Road Bike Rider (please
check out their site):
In less than 48 hours the 92nd Tour de France
begins with a 19-km (11.8-mile) time trial. That's a remarkably
long distance for a race-opening TT, one reason why this Tour
will be unlike any other.
But what really makes it special is that it's
the last event of Lance Armstrong's historic racing career. The
cancer victim once given a 30% chance of surviving says he will
retire on the Tour's final day, July 24, win or lose. If he does
win, it will be his 7th consecutive victory, a feat that no one
could believe if we hadn't seen it play out since 1999.
Each morning in the U.S., we can watch Outdoor
Life Network's live coverage of the day's stage, then see taped
repeats during the afternoon. Each evening, OLN
will televise stage highlights and other features (schedule
below). All Tour all the time -- gotta love it!
For online reports, check the Tour's official
and our 2 favorite news sites, http://www.cyclingnews.com
as well as http://www.olntv.com.
For more sources, run a search at google.com and go nuts.
With the opening stage looming, Armstrong proclaimed
himself "strong on the bike" and said he had dropped
3 pounds in the last 3 weeks. The weight loss will help, he predicted,
because "this year, the Tour will be won in the mountains."
And don't worry if you see recent photos of Lance
looking like he's been in a barroom brawl. Those scrapes and bruises
aren't serious. He fell off his bike, reportedly while simultaneously
starting a ride and swatting a wasp. The fall was hard enough
to break his helmet, all the more reason every roadie should wear
one on every ride. Think where Lance might be today if he'd headed
out bareheaded. Accidents happen.
Tour, Stage by Stage
a list of the Tour's 21 stages to help you anticipate the daily
Fromentine-Noirmoutier, July 2, 19-km individual time trial. Other
than an arching bridge soon after the start, the course is coastal
flat and described as a "drag strip." But strong crosswinds
are possible. Armstrong, starting last of the 189 riders as defending
champion, will hope to make a strong psychological impact as well
as open significant first-day time gaps on the climbers.
Challans-Les Essarts, July 3, 181 km. A flat stage for the sprinters
while everyone tries to avoid the adrenalized crashes that have
plagued the early stages of past Tours.
La Chataigneraie-Tours, July 4, 212 km. Three small climbs should
barely be noticed in a stage that favors a sprint finish after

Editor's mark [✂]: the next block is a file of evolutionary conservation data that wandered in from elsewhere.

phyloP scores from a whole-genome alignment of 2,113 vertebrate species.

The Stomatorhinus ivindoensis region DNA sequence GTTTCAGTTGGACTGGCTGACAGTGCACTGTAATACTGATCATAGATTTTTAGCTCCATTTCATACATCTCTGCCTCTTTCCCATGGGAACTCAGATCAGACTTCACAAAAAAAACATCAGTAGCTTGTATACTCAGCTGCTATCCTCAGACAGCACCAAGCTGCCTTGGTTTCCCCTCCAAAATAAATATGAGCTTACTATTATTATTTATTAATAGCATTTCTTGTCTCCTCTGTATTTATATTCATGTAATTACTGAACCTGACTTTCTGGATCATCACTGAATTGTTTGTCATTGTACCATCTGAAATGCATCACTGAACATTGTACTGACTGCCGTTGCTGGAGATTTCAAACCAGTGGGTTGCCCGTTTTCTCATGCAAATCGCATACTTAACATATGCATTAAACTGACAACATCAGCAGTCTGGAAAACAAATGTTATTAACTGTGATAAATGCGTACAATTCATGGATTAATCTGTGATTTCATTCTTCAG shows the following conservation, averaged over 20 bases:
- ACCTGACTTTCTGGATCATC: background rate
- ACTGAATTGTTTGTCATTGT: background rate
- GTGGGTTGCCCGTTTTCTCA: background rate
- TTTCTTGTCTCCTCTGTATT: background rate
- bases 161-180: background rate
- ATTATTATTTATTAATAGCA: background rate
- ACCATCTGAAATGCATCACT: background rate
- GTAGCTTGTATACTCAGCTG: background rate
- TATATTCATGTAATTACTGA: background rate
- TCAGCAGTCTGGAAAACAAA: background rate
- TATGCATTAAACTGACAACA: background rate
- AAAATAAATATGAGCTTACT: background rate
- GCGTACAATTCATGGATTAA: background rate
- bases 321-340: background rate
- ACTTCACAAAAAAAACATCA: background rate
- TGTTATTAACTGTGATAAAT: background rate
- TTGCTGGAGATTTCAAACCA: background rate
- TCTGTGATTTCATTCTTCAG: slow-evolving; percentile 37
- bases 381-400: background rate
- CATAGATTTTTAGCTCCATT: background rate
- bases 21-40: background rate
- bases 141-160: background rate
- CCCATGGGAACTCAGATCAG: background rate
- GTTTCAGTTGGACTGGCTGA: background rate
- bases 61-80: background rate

long, tailwind-aided breakaways are reeled in.
Tour-Blois, July 5, 67.5-km team time trial. A key stage for revealing
team strength and establishing time splits among the overall ("general
classification" or GC) contenders. The course is flat until
the final 20 km, where a series of short climbs will test strength
as well as cohesive teamwork. Like last year, time losses will
be determined by finishing order. The second-place team will drop
20 seconds to the winner. Each subsequent team will lose an additional
10 seconds. Thus, the 21st and slowest team will lose 3 minutes.
Chambord-Montargis, July 6, 183 km. The course is only slightly
undulating and not expected to spawn decisive moves, so look for
another bunch finish -- unless a group without GC threats succeeds
in staying away, as one did early in the 2004 Tour.
Troyes-Nancy, July 7, 199 km. Four mild, category 4 climbs could
spark breakaway activity. The final hill, 3.2-km long at a 5.2%
grade, comes 13 km before the finish and could be key.
Luneville-Karlsruhe, July 8, 228 km. Another stage that favors
a bunch finish with the sprinters leading the charge. It ends
in Germany, but favorite son Eric Zabel won't win. The veteran
was left off T-Mobile's Tour team.
Pforzheim-Gerardmer, July 9, 231 km. The biggest climb so far
(a category 2) comes 15 km before the downhill finish. That should
animate the stage-hunters while GC contenders play it cool ahead
of the first mountains.
Gerardmer-Mulhouse, July 10, 171 km. Six categorized climbs, including
this Tour's first category 1, are sure to open some lungs. Experts
are predicting that this stage will shatter the field, ending
the hopes of some GC riders with more than half the Tour remaining.
Grenoble-Courchevel, July 12, 192 km. After a rest day, the Tour
enters the Alps. The category 1 Cormet-de-Roseland comes just
past halfway in this stage, rising 20 km at an average 6% grade.
The finish line is atop the 22-km, 6.2% Courchevel at 6,561 feet.